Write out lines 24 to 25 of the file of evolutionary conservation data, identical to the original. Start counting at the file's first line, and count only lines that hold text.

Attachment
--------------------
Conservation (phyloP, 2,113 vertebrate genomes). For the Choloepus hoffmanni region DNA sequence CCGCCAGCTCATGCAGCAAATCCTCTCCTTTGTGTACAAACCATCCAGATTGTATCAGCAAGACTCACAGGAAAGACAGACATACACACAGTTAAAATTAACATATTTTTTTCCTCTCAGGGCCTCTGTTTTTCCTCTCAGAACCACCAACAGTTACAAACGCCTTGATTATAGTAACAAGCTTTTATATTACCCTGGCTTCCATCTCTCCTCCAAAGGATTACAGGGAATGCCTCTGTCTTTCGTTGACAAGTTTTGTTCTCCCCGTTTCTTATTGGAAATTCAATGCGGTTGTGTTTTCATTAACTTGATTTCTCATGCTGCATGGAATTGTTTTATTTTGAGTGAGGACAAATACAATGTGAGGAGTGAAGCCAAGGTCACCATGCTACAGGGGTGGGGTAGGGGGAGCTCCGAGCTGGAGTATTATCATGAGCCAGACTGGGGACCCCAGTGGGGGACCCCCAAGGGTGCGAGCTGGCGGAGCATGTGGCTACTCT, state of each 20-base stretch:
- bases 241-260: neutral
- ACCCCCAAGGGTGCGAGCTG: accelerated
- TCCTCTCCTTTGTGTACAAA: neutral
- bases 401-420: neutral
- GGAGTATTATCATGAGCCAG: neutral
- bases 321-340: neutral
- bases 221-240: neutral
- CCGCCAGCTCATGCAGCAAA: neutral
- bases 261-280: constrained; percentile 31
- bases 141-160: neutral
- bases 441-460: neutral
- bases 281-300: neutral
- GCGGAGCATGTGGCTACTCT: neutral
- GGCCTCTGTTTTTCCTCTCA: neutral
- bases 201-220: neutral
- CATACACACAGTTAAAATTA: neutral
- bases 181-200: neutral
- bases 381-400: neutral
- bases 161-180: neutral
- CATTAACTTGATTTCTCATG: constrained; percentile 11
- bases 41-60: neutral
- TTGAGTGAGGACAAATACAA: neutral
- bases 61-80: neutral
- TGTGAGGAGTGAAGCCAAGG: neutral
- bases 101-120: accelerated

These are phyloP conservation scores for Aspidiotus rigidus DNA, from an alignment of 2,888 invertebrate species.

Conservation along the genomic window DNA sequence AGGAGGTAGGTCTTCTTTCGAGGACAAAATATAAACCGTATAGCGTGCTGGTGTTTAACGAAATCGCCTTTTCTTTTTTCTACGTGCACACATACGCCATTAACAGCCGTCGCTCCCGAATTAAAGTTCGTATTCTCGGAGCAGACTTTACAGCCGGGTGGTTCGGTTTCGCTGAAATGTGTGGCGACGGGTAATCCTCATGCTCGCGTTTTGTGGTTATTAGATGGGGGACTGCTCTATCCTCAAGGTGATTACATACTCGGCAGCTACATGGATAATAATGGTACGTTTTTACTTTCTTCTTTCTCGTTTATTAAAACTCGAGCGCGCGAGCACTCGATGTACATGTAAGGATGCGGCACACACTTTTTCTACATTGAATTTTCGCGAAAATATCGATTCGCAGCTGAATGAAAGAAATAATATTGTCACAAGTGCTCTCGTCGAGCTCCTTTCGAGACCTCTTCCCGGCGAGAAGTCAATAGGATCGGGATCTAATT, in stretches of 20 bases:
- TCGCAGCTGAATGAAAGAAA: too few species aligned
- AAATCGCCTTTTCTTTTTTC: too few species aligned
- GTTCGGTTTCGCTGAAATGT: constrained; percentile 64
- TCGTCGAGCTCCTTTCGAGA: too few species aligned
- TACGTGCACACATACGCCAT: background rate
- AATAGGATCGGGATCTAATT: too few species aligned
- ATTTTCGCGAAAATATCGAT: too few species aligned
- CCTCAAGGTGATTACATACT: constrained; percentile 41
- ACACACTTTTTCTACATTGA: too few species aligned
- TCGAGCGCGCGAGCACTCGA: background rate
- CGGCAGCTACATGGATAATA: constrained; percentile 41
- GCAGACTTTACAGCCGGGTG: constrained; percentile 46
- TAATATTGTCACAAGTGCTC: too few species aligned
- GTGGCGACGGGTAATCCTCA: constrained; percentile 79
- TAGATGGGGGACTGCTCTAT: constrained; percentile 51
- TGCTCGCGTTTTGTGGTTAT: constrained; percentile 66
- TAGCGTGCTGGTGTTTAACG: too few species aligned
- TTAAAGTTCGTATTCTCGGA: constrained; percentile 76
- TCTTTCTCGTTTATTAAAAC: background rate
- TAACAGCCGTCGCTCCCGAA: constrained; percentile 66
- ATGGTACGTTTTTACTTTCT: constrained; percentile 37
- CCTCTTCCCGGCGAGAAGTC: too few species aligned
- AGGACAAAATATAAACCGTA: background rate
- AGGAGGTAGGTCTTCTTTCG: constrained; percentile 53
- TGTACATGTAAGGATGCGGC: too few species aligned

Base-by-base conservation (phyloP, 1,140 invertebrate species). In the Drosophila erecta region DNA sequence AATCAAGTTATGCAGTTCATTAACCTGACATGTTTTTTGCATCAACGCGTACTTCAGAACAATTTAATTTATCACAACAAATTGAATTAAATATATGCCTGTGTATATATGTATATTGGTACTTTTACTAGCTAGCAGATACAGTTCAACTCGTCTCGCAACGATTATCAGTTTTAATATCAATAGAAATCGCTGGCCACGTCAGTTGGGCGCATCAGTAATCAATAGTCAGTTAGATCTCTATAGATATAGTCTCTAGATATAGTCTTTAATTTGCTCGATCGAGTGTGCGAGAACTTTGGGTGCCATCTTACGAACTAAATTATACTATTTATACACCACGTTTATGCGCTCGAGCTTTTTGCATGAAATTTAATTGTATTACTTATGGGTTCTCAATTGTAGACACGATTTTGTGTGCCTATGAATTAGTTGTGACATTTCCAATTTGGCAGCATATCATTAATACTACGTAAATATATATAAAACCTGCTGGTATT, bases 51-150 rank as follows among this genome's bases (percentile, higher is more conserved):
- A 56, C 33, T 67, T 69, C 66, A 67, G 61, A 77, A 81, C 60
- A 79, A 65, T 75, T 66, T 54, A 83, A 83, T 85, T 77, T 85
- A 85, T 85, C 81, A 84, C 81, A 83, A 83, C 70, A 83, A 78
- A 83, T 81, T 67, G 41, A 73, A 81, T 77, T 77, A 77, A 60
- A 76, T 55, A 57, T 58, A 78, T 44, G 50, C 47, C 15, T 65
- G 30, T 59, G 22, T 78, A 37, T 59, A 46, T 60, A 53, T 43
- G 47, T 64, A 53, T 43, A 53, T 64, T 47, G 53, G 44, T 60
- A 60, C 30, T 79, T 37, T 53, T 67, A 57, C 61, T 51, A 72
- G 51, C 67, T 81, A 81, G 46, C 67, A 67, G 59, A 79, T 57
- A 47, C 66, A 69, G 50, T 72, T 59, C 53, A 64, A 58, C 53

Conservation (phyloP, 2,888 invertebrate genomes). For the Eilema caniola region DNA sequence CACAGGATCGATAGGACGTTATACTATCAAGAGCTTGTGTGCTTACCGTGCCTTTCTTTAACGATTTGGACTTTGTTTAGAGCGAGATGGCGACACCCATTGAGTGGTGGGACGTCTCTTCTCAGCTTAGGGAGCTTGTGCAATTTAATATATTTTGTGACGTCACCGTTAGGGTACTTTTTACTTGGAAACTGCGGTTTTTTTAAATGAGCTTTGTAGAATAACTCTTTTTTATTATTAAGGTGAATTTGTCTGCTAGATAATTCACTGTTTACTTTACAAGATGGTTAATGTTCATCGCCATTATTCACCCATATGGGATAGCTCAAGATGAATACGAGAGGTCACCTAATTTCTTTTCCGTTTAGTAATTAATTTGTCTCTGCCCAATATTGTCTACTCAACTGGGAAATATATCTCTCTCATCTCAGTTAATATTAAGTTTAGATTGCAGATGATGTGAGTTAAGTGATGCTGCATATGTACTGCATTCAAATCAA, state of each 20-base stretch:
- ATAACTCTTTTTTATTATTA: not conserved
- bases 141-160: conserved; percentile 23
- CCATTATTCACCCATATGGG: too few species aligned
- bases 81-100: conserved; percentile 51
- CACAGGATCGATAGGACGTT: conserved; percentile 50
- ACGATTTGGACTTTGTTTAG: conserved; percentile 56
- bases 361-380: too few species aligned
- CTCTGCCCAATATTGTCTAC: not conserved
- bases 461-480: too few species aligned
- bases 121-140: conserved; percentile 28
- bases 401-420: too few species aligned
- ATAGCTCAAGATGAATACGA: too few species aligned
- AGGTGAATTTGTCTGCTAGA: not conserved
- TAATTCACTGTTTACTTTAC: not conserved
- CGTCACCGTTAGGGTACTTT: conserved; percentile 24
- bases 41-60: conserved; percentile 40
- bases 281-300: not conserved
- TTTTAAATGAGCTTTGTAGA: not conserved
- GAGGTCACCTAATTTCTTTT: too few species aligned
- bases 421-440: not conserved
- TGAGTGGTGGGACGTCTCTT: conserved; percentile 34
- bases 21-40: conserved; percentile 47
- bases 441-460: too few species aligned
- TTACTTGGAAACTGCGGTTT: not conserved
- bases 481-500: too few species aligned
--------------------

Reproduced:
- bases 61-80: neutral
- TGTGAGGAGTGAAGCCAAGG: neutral